By many authors. Price, $12.00, or $16.00 yearly. Pp. 326, with 169 illustrations. W. B. Saunders Company, 218 W. Washington Sq., Philadelphia 5; 7 Grape St., Shaftesbury Ave., London, W.C. 2, 1953.
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Following the usual custom, this issue of the "Medical Clinics" is mainly concerned with "... some of the more common problems encountered in the daily practice of medicine." The present issue is the Nationwide Symposium on Bedside Management.
The opening chapter, on management of cardiac emergencies, by Harold D. and Samuel A. Levine, is a complete discussion of the complications of myocardial infarction, acute pulmonary edema, pulmonary embolism, hemorrhage due to use of anticoagulants, air embolism, and cardiac resuscitation. The chapter following—Treatment of Cardiac Decompensation—is concerned mainly with those cases of heart failure which are resistant to the ordinary means of treatment; it is by T. M. Durant, of Temple University, and W. T. Harvey, of Denver. A resumé of the pharmacology, indications, dosage schedules, precautions, and results with the use of hexamethonium chloride and 1-hydrazinophthaline (Apresoline) for arterial hypertension is written by H. A. Schroeder and J. D. Morrow,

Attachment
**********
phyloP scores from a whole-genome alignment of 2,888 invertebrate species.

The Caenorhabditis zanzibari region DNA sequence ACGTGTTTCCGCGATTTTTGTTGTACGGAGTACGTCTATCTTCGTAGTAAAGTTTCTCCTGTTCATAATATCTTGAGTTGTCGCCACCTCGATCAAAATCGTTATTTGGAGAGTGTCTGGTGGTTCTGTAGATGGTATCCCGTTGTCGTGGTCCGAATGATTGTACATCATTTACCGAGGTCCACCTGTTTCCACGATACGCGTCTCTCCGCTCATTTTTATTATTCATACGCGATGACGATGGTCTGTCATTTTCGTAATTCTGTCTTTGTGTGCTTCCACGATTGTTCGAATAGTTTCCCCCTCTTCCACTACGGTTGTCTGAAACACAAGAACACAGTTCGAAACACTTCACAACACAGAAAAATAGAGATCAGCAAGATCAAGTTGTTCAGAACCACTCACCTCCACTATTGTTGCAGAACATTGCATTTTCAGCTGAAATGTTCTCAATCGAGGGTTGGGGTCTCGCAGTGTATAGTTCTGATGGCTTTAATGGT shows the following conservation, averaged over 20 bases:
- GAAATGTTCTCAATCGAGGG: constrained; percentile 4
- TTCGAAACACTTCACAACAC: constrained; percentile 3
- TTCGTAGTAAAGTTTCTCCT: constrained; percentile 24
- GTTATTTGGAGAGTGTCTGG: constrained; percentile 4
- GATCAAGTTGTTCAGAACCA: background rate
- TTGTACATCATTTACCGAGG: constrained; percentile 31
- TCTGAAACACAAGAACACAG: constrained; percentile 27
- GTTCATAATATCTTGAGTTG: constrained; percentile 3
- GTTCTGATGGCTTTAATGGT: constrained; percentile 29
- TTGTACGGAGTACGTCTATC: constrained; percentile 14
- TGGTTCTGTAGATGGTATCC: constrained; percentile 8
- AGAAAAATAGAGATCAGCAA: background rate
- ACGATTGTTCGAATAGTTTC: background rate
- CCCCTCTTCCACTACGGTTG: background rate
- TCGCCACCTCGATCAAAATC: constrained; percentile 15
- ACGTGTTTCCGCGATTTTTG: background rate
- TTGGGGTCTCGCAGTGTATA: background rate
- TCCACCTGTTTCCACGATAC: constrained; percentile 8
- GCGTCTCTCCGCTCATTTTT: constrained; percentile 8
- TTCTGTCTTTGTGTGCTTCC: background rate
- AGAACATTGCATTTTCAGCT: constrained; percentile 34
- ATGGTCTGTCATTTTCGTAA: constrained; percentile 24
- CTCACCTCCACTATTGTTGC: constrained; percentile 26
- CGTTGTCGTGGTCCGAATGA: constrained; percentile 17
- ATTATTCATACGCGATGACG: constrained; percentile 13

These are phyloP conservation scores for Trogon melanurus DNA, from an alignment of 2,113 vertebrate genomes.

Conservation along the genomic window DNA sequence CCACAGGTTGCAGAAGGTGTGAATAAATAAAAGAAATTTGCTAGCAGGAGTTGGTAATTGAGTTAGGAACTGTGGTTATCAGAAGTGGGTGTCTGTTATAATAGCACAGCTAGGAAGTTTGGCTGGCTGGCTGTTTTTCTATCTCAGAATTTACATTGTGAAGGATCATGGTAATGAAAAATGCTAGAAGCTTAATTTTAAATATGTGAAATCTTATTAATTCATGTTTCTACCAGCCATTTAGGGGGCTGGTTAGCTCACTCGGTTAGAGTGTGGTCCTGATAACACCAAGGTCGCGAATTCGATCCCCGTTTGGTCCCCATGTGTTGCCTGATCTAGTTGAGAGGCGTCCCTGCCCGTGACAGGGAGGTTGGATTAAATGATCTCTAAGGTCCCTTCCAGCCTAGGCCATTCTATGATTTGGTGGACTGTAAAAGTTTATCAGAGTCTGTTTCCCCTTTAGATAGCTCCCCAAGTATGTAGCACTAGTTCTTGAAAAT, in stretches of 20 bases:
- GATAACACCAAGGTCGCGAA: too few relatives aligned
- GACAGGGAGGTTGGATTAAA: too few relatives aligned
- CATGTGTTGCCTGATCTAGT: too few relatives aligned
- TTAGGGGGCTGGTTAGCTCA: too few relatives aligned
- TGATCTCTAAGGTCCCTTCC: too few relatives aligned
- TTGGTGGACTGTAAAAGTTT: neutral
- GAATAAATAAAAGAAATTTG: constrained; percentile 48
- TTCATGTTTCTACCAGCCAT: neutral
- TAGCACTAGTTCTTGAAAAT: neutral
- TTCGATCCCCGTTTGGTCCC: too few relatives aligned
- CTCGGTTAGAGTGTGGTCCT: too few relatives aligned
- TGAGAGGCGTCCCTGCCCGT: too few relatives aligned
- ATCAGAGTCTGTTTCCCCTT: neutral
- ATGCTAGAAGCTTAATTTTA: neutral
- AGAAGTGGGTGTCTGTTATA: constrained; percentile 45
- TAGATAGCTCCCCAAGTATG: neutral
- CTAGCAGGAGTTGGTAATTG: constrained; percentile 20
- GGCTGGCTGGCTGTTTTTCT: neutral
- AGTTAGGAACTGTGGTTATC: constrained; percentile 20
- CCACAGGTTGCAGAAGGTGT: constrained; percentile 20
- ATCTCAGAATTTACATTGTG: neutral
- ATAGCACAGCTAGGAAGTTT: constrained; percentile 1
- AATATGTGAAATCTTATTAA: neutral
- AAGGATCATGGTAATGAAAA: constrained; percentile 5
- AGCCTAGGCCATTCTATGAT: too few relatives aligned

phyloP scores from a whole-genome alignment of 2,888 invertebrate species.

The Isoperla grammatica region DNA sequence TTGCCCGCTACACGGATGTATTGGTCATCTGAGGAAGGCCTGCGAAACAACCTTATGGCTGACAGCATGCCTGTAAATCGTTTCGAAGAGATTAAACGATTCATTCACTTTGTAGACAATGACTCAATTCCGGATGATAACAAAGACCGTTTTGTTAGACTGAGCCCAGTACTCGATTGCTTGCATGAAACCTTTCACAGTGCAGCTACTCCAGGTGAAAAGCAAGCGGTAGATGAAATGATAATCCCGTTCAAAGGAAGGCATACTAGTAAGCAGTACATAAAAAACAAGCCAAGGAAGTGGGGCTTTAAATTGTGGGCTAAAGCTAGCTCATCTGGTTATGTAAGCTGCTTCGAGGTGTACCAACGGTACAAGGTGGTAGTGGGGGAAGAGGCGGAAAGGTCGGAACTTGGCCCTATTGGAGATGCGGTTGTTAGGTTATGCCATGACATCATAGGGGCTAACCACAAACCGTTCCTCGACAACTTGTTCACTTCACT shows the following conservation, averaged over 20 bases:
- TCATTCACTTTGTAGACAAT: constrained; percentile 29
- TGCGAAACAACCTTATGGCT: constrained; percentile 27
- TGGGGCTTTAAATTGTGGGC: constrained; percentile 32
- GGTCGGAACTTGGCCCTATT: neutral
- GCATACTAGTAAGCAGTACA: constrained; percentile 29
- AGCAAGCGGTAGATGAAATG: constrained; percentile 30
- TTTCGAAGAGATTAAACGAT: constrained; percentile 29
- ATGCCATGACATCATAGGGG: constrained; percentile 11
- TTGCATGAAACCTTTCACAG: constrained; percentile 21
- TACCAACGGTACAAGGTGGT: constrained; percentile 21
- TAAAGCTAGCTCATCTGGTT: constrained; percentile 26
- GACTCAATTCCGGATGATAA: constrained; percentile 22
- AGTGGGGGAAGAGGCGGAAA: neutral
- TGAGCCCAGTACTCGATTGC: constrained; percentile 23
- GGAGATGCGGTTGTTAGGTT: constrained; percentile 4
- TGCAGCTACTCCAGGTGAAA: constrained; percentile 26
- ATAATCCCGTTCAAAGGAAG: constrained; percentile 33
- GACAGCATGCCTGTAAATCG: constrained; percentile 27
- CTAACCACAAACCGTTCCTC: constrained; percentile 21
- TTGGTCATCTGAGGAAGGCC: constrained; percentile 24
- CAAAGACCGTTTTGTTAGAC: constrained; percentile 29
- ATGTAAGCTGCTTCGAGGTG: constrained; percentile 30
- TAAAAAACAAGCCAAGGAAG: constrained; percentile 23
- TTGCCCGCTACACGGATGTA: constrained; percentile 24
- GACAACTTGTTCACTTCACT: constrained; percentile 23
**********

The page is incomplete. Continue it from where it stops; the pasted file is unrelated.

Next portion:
The Medical Clinics of North America: Nationwide Symposium of Bedside Management (July-August, 1953).. AMA Arch Intern Med. 1954;93(2):311. doi:10.1001/archinte.1954.00240260147020